Where Portuguese, Dutch and British doctors once worked their magic
In sickness and in health
One in three of the colonial adventure seekers never made it back home. Malaria, dengue and other tropical diseases made hospitals a busy place. One wonders how many ghosts must still wander here... The first Portuguese hospital was just behind the Black Fort where now Court Square is. The Musericordia was a simple clinic run by Franciscan Priests, when the Dutch came they invested in a proper hospital.
It was one of the first structures they built in Fort. Still equipment was basic, and the chief surgeon was the self-taught Jan Caestens, originally a barber. He turned out to be a creative medical practitioner, experimenting a lot with herbal remedies. He had a garden with medicinal plans and planted bread fruit trees in, known as a cheap and nutritious remedy for sea sickness. The oldest breadfruit tree in the country – more than 300 years old - is still here at Akersloot Bastion.
The old Dutch Hospital was one of the few buildings the British demolished when they arrived in Fort. They built a brand-new hospital on the same spot. It was a series of two storey buildings used for barracks, hospital wards and doctor’s quarters. They also changed the name of the street from New Leynbaan Street to Hospital Street.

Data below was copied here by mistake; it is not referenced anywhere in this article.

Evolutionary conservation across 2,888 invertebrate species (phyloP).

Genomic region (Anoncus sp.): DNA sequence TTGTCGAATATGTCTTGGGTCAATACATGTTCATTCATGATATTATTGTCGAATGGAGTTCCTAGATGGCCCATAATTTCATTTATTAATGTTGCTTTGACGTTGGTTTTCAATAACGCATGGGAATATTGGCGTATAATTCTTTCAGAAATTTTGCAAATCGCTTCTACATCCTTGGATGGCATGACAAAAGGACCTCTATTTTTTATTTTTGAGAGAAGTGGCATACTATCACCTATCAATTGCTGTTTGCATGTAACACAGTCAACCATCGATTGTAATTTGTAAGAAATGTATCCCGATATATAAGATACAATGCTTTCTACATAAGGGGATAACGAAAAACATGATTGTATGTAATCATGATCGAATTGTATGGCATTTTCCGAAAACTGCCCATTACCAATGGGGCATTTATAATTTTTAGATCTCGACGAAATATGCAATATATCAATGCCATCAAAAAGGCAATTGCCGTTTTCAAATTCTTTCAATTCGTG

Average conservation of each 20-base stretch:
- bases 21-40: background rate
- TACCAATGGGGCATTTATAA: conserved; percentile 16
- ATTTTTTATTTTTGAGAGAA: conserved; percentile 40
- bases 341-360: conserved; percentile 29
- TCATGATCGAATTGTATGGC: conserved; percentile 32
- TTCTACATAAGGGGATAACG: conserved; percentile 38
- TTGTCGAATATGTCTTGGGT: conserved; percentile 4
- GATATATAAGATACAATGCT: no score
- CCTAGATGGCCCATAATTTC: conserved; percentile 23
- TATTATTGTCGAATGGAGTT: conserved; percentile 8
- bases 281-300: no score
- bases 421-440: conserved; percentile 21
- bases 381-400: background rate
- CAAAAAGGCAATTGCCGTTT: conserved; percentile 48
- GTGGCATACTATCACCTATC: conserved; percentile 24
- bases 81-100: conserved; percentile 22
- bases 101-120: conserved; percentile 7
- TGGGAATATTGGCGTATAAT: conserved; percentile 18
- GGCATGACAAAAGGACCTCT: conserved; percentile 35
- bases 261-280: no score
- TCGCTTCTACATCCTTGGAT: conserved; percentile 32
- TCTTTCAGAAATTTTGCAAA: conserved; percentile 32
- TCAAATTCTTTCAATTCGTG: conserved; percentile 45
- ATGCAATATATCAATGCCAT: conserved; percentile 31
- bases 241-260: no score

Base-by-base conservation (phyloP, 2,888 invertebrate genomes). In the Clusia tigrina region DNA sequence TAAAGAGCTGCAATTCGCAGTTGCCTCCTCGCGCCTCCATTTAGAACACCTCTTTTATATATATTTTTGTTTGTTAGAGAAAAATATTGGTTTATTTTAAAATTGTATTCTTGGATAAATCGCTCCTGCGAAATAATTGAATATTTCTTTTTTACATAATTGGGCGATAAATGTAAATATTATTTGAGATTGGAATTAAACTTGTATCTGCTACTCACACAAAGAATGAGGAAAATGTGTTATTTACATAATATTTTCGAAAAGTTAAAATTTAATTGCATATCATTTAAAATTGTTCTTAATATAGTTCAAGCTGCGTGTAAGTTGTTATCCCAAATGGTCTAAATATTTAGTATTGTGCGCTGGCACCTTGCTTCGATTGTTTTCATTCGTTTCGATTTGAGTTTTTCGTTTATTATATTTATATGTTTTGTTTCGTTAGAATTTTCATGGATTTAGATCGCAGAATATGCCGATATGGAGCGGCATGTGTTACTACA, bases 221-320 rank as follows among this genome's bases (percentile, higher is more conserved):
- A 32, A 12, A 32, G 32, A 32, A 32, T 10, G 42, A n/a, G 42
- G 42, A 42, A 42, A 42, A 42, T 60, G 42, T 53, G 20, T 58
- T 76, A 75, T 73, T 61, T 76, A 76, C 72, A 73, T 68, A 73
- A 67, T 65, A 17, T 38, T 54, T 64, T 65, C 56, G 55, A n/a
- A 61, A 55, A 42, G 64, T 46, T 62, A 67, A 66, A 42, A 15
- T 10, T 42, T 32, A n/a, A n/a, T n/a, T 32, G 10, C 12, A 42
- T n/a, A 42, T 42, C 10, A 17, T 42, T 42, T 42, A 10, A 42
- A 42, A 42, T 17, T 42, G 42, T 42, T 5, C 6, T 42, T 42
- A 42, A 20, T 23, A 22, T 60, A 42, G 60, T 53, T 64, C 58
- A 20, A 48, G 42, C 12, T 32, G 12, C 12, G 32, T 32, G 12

New lease of life
After 1910 the three buildings were collected together to create the T shape building that you see today. Originally it was designed to use as an office for the public works engineers, but it became an office for government’s agents - including the Galle Heritage Office - known as Kachercheri building. In 2013 all administrators moved outside Fort and the old hospital revitalised into a shopping complex.